GOP lawmakers keep complaining about inflation but stonewall efforts to address it


Economists say current inflation has little to do with President Joe Biden's policies and will moderate in 2022.

After halting the passage of President Joe Biden's plan to combat inflation and create millions of jobs, congressional Republicans are now blaming him for last year's inflation.

But economic experts say Biden's policies had little to do with the problem and that it is likely to improve in 2022 regardless.

The Labor Department released 2021 consumer price data on Wednesday, showing a 7% spike in inflation over the past year as the nation dealt with the COVID-19 pandemic.

House and Senate Republicans quickly seized on this and pinned responsibility for it on Biden, congressional Democrats, and their spending bills.

"Welcome 2 Pres Biden's America where inflation is soaring at 7% highest in 40 yrs incl grocery prices are up 6.5% over 12 months which means hard working families are paying more to feed their families," complained Iowa Sen. Chuck Grassley. "What more do Dems need to know to stop their reckless spending???"

"Inflation just reached a 40-year high at 7%," tweeted Florida Rep. Kat Cammack. "Democrats' one-party rule has contributed to economic devastation for American families."

But Biden and Democrats in Congress proposed a $1.75 trillion climate and caregiving infrastructure package last year that economists say would have actually reduced long-term inflation. Every House Republican opposed the Build Back Better plan in November. With every Senate Republican against it and conservative Democratic Sen. Joe Manchin (WV) unhappy with the House version, the bill stalled in the Senate in December.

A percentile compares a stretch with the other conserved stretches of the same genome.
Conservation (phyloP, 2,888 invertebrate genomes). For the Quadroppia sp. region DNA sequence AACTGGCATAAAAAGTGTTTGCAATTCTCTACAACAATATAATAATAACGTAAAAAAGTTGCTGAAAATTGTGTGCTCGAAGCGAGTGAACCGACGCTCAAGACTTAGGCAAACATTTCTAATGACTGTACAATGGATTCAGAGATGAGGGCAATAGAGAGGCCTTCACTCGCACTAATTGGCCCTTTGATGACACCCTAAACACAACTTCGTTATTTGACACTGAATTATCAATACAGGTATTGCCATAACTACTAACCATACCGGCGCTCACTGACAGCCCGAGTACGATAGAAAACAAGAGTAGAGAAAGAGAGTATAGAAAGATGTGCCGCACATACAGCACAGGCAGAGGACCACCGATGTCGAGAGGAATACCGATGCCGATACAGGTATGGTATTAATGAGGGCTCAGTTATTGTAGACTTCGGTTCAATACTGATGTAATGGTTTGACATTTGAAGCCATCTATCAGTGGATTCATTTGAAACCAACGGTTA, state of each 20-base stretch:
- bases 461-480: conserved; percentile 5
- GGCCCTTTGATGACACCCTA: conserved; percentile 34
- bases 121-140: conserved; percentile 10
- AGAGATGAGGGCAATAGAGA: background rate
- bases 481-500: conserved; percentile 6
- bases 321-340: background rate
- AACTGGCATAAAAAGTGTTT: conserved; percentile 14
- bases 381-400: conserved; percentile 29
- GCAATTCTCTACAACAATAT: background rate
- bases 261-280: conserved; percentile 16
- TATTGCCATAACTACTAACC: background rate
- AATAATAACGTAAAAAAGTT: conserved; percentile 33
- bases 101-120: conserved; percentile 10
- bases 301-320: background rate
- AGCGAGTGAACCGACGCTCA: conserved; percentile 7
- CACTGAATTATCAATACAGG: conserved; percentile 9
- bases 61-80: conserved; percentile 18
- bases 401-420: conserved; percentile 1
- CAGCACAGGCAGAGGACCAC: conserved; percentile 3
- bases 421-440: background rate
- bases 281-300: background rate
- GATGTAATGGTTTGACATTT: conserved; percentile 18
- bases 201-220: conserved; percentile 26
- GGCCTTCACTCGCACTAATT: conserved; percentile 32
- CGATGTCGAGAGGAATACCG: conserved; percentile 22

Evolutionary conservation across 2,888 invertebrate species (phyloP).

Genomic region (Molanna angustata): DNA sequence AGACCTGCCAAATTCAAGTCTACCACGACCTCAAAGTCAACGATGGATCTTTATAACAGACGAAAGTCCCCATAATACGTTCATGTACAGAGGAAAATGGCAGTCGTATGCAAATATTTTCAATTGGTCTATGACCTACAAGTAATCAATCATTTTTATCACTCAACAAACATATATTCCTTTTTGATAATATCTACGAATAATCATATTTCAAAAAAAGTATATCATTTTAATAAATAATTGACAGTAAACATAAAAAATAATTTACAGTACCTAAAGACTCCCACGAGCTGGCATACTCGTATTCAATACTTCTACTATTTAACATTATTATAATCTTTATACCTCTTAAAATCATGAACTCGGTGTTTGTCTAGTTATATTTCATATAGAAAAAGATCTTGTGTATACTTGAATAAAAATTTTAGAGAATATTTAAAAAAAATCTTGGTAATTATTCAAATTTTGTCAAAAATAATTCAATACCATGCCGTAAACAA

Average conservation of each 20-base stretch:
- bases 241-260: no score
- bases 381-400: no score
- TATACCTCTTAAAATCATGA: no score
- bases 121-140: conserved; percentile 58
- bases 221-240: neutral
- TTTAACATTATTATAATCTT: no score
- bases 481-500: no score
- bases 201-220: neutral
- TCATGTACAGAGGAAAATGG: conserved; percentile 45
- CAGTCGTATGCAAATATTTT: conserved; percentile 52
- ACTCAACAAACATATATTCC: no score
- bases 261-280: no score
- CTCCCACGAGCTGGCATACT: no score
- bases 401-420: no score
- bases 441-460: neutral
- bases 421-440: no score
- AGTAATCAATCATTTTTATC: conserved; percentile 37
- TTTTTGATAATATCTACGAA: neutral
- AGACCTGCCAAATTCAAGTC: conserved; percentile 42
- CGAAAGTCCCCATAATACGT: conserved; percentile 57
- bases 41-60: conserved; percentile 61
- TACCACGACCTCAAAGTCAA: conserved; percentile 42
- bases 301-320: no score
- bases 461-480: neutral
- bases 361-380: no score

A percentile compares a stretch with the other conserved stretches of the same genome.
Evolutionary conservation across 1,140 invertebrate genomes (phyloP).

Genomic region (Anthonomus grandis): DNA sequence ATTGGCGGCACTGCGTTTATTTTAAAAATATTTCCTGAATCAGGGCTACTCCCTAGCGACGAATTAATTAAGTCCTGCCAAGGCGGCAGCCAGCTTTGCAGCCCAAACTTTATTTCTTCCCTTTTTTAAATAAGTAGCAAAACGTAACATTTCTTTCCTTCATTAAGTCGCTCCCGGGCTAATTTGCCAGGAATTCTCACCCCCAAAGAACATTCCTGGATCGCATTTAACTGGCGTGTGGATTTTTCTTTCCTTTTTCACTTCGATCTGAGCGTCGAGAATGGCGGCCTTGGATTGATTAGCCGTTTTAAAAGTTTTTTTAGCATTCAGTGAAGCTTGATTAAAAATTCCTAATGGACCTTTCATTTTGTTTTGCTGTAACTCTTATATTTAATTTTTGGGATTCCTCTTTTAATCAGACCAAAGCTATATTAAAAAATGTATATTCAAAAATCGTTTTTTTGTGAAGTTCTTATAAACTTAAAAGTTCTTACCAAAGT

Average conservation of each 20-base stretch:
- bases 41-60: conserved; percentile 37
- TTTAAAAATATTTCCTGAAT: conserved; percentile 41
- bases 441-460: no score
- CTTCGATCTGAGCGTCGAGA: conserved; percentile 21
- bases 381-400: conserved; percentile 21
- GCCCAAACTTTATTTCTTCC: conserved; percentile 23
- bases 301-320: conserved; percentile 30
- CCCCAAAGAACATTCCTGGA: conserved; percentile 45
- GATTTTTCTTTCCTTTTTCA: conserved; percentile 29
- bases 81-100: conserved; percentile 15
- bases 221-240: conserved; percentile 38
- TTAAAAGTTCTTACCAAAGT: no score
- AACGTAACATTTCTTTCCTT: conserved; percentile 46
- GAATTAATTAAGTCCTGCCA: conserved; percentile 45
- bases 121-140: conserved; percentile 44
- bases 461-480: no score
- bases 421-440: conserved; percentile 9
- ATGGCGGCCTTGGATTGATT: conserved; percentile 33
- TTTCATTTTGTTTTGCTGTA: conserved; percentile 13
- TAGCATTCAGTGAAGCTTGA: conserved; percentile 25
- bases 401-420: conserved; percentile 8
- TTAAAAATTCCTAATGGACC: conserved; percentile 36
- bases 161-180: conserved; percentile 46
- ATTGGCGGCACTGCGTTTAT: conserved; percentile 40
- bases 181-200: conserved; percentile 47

While GOP lawmakers have been trying for months to popularize the term "Bidenflation," economic experts say the president's policies are not necessarily to blame and likely had little to do with higher prices.

Investment manager John Micklitsch told Forbes last summer that the inflation the economy was seeing resulted from "a perfect storm of supply chain disruption from COVID, government spending to fill the economic void, and a synchronized global recovery driven by vaccine rollout and economies re-opening" following more than "a decade of underinvestment in the global commodity supply chain."

And a group of Nobel Prize-winning economists told the Washington Post in November that the package would reduce prices in the long term.

Christopher Sims, a Princeton University professor of economics, said Build Back Better, if passed, would "reduce 'longer-term inflationary pressures'" because of its "supply-side effects."

Peter Diamond of the Massachusetts Institute of Technology Department of Economics predicted that, with the law, "inflation would be lower than otherwise."

Major financial ratings agencies also projected the package could help curb inflation over several years.

Rep. Don Beyer (D-VA), chair of the U.S. Congress Joint Economic Committee, said in a press release on Wednesday that Build Back Better "presents the best tool at Congress's disposal to reduce inflationary pressure long term, build economic resilience and promote economic growth that is stronger, stable and more broadly shared."

Senate Majority Leader Chuck Schumer still hopes to pass some form of the Build Back Better agenda in 2022. But, as White House spokesperson Mike Gwin pointed out on Wednesday, the Blue Chip Economic Indicators' 2022 forecast shows top outside analysts "expect inflation to substantially moderate over the course of 2022 and beyond" regardless.

Published with permission of The American Independent Foundation.